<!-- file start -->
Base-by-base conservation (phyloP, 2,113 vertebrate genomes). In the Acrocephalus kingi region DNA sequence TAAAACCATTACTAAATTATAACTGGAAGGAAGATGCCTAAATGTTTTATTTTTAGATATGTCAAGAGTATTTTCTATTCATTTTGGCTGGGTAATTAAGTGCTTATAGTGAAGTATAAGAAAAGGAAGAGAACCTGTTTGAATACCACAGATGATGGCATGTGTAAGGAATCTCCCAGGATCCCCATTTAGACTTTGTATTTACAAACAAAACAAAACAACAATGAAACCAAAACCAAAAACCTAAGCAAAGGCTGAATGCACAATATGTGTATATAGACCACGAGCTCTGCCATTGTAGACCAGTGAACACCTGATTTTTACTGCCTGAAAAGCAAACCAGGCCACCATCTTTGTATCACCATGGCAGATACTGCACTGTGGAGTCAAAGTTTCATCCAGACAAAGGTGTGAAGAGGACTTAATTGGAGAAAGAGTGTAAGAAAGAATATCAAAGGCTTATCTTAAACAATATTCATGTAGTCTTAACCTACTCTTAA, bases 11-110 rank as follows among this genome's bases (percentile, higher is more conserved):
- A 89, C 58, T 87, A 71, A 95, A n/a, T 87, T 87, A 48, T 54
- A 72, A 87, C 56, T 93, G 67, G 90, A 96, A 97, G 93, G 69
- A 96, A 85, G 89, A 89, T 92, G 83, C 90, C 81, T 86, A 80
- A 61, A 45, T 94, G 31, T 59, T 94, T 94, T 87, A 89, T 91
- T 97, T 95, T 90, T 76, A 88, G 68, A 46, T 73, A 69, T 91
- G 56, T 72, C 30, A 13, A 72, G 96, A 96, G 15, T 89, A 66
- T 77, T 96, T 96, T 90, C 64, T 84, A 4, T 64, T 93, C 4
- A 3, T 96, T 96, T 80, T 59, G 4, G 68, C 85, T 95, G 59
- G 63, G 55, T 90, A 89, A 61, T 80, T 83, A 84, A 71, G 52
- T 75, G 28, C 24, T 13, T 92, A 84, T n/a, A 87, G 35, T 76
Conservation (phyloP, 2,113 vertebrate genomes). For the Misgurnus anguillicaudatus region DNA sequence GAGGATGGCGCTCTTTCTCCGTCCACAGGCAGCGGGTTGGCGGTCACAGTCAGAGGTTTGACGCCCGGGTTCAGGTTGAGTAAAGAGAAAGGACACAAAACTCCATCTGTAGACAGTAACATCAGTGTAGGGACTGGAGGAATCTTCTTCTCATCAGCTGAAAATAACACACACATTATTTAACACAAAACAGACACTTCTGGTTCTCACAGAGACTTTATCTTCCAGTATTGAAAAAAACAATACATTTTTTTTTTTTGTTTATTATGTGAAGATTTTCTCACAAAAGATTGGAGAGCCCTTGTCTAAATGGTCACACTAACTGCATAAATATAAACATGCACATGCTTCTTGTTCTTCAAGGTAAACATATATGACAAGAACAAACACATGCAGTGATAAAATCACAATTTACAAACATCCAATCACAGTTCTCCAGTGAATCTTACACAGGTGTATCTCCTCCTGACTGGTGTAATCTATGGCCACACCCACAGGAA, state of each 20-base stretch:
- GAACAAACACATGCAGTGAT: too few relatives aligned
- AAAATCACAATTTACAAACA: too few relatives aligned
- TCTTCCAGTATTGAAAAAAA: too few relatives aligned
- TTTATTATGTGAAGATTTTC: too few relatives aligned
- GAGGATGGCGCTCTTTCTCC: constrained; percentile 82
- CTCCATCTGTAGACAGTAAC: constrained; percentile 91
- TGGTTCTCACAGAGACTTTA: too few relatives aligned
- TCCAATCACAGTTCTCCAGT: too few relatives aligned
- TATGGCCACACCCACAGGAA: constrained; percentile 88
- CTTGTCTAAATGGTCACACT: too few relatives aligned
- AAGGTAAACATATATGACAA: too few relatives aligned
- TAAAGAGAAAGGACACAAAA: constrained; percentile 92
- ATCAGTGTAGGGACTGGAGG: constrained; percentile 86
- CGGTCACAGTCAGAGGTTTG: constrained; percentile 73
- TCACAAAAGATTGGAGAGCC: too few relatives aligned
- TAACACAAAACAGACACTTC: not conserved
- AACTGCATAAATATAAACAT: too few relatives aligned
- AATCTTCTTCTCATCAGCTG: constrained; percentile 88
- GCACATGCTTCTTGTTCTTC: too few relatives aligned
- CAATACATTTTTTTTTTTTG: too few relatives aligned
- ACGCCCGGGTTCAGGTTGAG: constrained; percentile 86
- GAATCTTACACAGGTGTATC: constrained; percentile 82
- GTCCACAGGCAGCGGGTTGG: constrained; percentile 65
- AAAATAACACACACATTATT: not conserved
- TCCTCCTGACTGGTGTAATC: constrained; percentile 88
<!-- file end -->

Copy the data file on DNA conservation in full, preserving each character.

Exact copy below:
Base-by-base conservation (phyloP, 2,113 vertebrate genomes). In the Acrocephalus kingi region DNA sequence TAAAACCATTACTAAATTATAACTGGAAGGAAGATGCCTAAATGTTTTATTTTTAGATATGTCAAGAGTATTTTCTATTCATTTTGGCTGGGTAATTAAGTGCTTATAGTGAAGTATAAGAAAAGGAAGAGAACCTGTTTGAATACCACAGATGATGGCATGTGTAAGGAATCTCCCAGGATCCCCATTTAGACTTTGTATTTACAAACAAAACAAAACAACAATGAAACCAAAACCAAAAACCTAAGCAAAGGCTGAATGCACAATATGTGTATATAGACCACGAGCTCTGCCATTGTAGACCAGTGAACACCTGATTTTTACTGCCTGAAAAGCAAACCAGGCCACCATCTTTGTATCACCATGGCAGATACTGCACTGTGGAGTCAAAGTTTCATCCAGACAAAGGTGTGAAGAGGACTTAATTGGAGAAAGAGTGTAAGAAAGAATATCAAAGGCTTATCTTAAACAATATTCATGTAGTCTTAACCTACTCTTAA, bases 11-110 rank as follows among this genome's bases (percentile, higher is more conserved):
- A 89, C 58, T 87, A 71, A 95, A n/a, T 87, T 87, A 48, T 54
- A 72, A 87, C 56, T 93, G 67, G 90, A 96, A 97, G 93, G 69
- A 96, A 85, G 89, A 89, T 92, G 83, C 90, C 81, T 86, A 80
- A 61, A 45, T 94, G 31, T 59, T 94, T 94, T 87, A 89, T 91
- T 97, T 95, T 90, T 76, A 88, G 68, A 46, T 73, A 69, T 91
- G 56, T 72, C 30, A 13, A 72, G 96, A 96, G 15, T 89, A 66
- T 77, T 96, T 96, T 90, C 64, T 84, A 4, T 64, T 93, C 4
- A 3, T 96, T 96, T 80, T 59, G 4, G 68, C 85, T 95, G 59
- G 63, G 55, T 90, A 89, A 61, T 80, T 83, A 84, A 71, G 52
- T 75, G 28, C 24, T 13, T 92, A 84, T n/a, A 87, G 35, T 76
Conservation (phyloP, 2,113 vertebrate genomes). For the Misgurnus anguillicaudatus region DNA sequence GAGGATGGCGCTCTTTCTCCGTCCACAGGCAGCGGGTTGGCGGTCACAGTCAGAGGTTTGACGCCCGGGTTCAGGTTGAGTAAAGAGAAAGGACACAAAACTCCATCTGTAGACAGTAACATCAGTGTAGGGACTGGAGGAATCTTCTTCTCATCAGCTGAAAATAACACACACATTATTTAACACAAAACAGACACTTCTGGTTCTCACAGAGACTTTATCTTCCAGTATTGAAAAAAACAATACATTTTTTTTTTTTGTTTATTATGTGAAGATTTTCTCACAAAAGATTGGAGAGCCCTTGTCTAAATGGTCACACTAACTGCATAAATATAAACATGCACATGCTTCTTGTTCTTCAAGGTAAACATATATGACAAGAACAAACACATGCAGTGATAAAATCACAATTTACAAACATCCAATCACAGTTCTCCAGTGAATCTTACACAGGTGTATCTCCTCCTGACTGGTGTAATCTATGGCCACACCCACAGGAA, state of each 20-base stretch:
- GAACAAACACATGCAGTGAT: too few relatives aligned
- AAAATCACAATTTACAAACA: too few relatives aligned
- TCTTCCAGTATTGAAAAAAA: too few relatives aligned
- TTTATTATGTGAAGATTTTC: too few relatives aligned
- GAGGATGGCGCTCTTTCTCC: constrained; percentile 82
- CTCCATCTGTAGACAGTAAC: constrained; percentile 91
- TGGTTCTCACAGAGACTTTA: too few relatives aligned
- TCCAATCACAGTTCTCCAGT: too few relatives aligned
- TATGGCCACACCCACAGGAA: constrained; percentile 88
- CTTGTCTAAATGGTCACACT: too few relatives aligned
- AAGGTAAACATATATGACAA: too few relatives aligned
- TAAAGAGAAAGGACACAAAA: constrained; percentile 92
- ATCAGTGTAGGGACTGGAGG: constrained; percentile 86
- CGGTCACAGTCAGAGGTTTG: constrained; percentile 73
- TCACAAAAGATTGGAGAGCC: too few relatives aligned
- TAACACAAAACAGACACTTC: not conserved
- AACTGCATAAATATAAACAT: too few relatives aligned
- AATCTTCTTCTCATCAGCTG: constrained; percentile 88
- GCACATGCTTCTTGTTCTTC: too few relatives aligned
- CAATACATTTTTTTTTTTTG: too few relatives aligned
- ACGCCCGGGTTCAGGTTGAG: constrained; percentile 86
- GAATCTTACACAGGTGTATC: constrained; percentile 82
- GTCCACAGGCAGCGGGTTGG: constrained; percentile 65
- AAAATAACACACACATTATT: not conserved
- TCCTCCTGACTGGTGTAATC: constrained; percentile 88